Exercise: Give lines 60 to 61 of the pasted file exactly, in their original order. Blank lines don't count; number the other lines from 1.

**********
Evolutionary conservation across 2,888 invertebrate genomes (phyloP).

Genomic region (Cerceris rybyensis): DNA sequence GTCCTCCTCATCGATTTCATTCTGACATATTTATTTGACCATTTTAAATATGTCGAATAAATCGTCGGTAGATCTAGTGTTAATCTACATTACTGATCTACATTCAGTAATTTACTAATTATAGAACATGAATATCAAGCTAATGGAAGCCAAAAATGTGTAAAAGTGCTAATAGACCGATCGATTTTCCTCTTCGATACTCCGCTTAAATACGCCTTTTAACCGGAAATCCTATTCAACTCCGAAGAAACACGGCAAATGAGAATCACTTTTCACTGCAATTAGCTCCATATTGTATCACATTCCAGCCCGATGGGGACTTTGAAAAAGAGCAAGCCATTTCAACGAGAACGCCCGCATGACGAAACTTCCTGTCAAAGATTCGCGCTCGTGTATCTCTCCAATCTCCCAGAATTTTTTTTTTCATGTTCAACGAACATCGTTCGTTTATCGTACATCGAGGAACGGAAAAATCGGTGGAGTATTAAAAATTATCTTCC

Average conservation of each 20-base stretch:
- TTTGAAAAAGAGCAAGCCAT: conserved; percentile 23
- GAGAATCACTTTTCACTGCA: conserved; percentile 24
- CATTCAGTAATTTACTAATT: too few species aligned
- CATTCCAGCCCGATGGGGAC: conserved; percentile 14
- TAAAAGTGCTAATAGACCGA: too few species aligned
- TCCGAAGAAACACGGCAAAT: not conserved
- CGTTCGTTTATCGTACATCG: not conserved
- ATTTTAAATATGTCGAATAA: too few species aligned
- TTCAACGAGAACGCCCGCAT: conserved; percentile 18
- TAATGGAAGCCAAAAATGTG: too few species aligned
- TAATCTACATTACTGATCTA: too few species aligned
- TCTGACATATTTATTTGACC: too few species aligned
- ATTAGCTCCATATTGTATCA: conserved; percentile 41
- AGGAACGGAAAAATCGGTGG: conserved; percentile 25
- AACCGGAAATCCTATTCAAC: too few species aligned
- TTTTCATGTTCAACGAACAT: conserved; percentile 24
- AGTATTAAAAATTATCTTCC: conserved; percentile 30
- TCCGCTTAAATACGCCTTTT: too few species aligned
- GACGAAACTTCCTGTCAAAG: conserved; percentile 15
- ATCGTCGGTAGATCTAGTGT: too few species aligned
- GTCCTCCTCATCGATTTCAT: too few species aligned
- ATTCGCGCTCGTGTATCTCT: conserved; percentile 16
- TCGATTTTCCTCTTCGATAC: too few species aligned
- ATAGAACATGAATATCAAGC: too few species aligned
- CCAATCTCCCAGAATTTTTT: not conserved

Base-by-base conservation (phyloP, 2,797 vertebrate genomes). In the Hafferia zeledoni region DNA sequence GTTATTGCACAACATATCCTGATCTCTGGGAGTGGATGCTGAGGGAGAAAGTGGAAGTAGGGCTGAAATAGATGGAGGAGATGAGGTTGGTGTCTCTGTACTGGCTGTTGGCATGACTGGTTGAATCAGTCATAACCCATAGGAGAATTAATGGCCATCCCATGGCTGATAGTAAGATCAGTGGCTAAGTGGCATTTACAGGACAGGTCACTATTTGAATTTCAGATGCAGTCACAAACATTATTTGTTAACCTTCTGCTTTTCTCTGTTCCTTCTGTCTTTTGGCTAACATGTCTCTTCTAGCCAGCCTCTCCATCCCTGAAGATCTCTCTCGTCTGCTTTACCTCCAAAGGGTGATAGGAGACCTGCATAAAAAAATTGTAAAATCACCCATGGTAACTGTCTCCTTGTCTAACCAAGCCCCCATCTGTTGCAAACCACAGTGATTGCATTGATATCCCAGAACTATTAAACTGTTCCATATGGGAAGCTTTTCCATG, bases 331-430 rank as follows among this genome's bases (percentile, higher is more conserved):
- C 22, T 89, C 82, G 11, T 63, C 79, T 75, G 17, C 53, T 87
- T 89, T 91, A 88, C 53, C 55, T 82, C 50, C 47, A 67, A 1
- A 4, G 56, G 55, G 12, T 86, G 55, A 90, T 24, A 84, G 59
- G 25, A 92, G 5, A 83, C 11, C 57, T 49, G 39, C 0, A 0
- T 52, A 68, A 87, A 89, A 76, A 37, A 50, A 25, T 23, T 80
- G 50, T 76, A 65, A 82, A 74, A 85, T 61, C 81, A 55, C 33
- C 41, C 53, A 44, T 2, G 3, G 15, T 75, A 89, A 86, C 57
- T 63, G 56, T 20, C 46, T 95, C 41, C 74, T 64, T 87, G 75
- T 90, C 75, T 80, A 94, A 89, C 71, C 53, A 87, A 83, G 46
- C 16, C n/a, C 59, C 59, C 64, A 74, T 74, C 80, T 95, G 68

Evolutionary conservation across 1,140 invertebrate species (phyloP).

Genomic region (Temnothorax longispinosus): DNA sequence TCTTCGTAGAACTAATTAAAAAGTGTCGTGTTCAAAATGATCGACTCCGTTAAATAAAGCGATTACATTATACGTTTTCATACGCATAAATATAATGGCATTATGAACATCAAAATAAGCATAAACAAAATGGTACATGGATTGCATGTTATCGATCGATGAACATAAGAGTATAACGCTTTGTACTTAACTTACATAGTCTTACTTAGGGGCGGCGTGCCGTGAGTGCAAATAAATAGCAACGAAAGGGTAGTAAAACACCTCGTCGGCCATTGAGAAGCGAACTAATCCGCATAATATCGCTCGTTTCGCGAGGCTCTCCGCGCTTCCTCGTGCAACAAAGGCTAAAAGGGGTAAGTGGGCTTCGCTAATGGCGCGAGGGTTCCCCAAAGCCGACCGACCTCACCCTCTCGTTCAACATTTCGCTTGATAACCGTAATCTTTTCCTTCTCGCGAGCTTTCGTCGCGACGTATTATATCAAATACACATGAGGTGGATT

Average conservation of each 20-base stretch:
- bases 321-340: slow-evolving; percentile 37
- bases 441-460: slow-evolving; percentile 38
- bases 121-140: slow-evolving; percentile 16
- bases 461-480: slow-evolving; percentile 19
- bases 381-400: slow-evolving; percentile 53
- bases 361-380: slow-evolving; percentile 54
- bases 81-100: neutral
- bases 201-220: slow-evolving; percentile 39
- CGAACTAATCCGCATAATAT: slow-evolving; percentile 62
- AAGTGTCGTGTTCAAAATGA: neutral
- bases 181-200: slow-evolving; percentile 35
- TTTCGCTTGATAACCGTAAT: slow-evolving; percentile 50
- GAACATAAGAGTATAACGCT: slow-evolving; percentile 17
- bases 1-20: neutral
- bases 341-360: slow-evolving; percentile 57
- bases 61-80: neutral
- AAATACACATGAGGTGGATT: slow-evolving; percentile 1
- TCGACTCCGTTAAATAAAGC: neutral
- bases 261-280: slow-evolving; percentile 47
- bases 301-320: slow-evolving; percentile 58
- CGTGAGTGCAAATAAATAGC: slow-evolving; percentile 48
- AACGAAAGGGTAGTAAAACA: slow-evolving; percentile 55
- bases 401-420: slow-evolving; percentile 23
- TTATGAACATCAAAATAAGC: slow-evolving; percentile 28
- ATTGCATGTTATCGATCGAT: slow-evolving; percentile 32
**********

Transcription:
- TCGACTCCGTTAAATAAAGC: neutral
- bases 261-280: slow-evolving; percentile 47